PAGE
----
Marsalis re-emerged with the band, beginning again with a spacious, carefree jam to set the mood. Soon the triumphant opening notes to "Playin' in the Band" rang out, and the celebration rejuvenation was at top volume. The jam that flowed out was like a kinetic snowball, building and burbling as it rolled along under its own weight and will to life. Marsalis' saxophone mingled with the rest of the instruments as if at an otherworldly dinner party. A little small talk, a loud guffaw, and some spirited discussions can all be detected if you listen with the right kind of ear.

The magnum opus of Traffic's colossal "The Low Spark of High Heeled Boys" saw the depths of the band revealed, as the seemingly bottomless changes spread out like a cosmic chasm beneath. A quick keyboard tease of the Doors' "Riders on the Storm" led towards a long sax solo by Marsalis. Starting out slowly, he carefully built himself into a frenzy with a flurry of instincts and outbursts. The crowd erupted in delight to reward the intrepid brassman as Haynes' guttural growling led back into the funky chorus.

The set rolled on with the endlessly danceable "Scarlet Begonias —> Fire on the Mountain." The fast and furious guitar lines emanated with exuberant joy as the saxophone raged against the edge of the envelope like Quixote charging a windmill. The worldly wisdom of "The Wheel" featured a reworked chorus melody and a vocal tease of Maurice Williams & the Zodiacs' early soul-rock smash "Stay." Sixteen minutes of "Drums & Space" melted into a fierce rendering of "All Along the Watchtower." The Dead have so many colors in their musical palette it's hard to pick just one aspect to pay attention to. The music is made to wander the mind, and it succeeds in both illumination and conundrum.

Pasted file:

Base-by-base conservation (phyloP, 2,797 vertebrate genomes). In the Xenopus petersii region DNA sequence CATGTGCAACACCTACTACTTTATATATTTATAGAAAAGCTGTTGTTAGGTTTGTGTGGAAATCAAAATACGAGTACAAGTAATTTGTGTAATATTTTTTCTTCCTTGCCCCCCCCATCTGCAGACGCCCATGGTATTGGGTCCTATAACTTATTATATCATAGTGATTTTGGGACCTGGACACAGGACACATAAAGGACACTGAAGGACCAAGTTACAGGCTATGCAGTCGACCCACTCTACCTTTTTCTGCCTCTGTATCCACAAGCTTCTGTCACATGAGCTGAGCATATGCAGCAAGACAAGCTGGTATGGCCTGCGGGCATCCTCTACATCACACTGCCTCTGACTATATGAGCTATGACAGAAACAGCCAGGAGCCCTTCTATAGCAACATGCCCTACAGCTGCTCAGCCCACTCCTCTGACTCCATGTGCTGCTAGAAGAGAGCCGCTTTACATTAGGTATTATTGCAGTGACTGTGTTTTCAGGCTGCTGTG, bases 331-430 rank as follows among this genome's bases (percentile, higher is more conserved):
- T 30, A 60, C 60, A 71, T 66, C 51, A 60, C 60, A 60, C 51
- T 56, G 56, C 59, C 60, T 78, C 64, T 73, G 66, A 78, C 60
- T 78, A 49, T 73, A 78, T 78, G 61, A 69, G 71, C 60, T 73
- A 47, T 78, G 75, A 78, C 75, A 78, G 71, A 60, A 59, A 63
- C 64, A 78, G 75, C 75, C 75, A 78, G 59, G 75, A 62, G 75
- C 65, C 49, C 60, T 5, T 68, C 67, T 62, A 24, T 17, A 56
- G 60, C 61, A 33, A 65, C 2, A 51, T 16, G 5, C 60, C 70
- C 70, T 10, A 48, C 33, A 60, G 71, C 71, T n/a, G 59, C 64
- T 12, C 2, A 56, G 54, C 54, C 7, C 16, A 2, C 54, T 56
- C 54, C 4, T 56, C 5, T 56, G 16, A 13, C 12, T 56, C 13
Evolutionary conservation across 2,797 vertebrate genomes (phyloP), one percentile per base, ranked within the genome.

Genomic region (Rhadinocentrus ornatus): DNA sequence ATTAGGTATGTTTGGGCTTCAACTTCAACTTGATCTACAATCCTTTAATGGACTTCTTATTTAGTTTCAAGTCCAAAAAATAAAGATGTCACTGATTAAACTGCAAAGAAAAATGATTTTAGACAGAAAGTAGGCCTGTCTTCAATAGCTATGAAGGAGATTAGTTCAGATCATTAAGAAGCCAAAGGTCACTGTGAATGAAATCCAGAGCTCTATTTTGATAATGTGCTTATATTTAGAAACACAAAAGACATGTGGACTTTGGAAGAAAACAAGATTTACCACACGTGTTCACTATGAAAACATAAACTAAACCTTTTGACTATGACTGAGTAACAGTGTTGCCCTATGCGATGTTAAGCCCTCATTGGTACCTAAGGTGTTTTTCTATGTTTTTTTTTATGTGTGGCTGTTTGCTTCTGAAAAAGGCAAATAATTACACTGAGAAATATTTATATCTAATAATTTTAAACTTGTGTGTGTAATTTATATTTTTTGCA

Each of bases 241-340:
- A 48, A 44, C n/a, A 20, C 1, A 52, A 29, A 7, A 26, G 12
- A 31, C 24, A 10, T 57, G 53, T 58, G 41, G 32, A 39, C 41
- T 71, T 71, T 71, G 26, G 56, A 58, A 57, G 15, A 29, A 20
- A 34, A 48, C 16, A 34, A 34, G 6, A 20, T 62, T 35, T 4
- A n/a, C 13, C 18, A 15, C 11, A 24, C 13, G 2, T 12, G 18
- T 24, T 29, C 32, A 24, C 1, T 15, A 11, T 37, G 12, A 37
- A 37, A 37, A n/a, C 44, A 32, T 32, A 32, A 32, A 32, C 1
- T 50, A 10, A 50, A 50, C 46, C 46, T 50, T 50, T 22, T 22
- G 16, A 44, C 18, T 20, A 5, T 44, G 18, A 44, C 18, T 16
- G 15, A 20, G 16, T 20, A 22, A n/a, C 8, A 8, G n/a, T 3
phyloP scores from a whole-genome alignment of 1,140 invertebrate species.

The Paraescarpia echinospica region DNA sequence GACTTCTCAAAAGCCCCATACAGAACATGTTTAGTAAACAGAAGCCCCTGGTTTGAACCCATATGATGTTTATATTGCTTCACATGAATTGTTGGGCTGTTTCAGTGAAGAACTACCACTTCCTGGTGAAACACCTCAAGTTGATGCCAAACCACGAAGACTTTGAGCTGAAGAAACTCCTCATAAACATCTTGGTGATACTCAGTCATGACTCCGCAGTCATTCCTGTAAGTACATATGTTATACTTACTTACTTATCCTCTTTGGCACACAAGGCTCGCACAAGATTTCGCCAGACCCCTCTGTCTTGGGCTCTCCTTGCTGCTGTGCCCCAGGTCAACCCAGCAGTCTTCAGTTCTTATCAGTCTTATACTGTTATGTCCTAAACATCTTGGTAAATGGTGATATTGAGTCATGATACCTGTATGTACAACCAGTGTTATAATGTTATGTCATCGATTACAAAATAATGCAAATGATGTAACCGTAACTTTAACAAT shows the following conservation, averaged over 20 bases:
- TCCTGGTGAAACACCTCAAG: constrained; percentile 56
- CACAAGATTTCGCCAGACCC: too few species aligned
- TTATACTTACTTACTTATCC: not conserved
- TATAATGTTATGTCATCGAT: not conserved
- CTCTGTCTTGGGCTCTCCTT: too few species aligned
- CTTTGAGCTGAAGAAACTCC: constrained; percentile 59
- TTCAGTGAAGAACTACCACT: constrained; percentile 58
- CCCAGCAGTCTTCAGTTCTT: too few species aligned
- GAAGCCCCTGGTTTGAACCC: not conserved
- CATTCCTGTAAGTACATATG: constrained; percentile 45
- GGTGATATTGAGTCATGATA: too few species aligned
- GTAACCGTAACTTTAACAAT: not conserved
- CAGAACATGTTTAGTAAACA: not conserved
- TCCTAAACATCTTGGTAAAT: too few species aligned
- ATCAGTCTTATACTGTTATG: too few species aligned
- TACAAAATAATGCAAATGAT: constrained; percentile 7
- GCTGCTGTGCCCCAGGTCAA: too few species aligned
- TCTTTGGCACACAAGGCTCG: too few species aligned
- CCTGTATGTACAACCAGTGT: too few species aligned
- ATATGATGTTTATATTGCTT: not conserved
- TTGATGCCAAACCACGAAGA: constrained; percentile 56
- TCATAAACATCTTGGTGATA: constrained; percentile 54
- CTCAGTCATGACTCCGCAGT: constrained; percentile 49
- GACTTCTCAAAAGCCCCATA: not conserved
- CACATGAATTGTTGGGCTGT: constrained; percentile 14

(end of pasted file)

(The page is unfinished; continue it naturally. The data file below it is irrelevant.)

It was with extra delight that they burst into "Eyes of the World," whose flourishing melody Marsalis lit up with roses on the Grateful Dead's epochal 1991 live album Without a Net. The resulting instrumental foray was their longest of the night, clocking in at almost fifteen minutes of intricate wanderlust and irrepressible pulsation. Slowly the drums began to change rhythm, pounding out a slower, more earthbound beat. As the audience caught on, the clapping began, and soon the massive organic thump of "Not Fade Away" was upon us. Originally penned by Buddy Holly, the Dead have reinvented it as their own anthemic paean. "Our love is real, not fade away."

The second set closed with Lesh's speech about the importance of organ donations and registering to vote. Weir switched to acoustic guitar for the encore of "Glory Road," a new song written by a friend of Haynes' from North Carolina named Ray Sisk. The slow, thick chord progression lent a celebratory air over the evening, like a victory lap after a marathon. As they always must, the lights finally came up, and the crowd slowly shuffled away, but they had a heart full of music and a song stuck in their head. "The fields are full of dancing / Full of singing and romancing / 'Cause the music never stopped."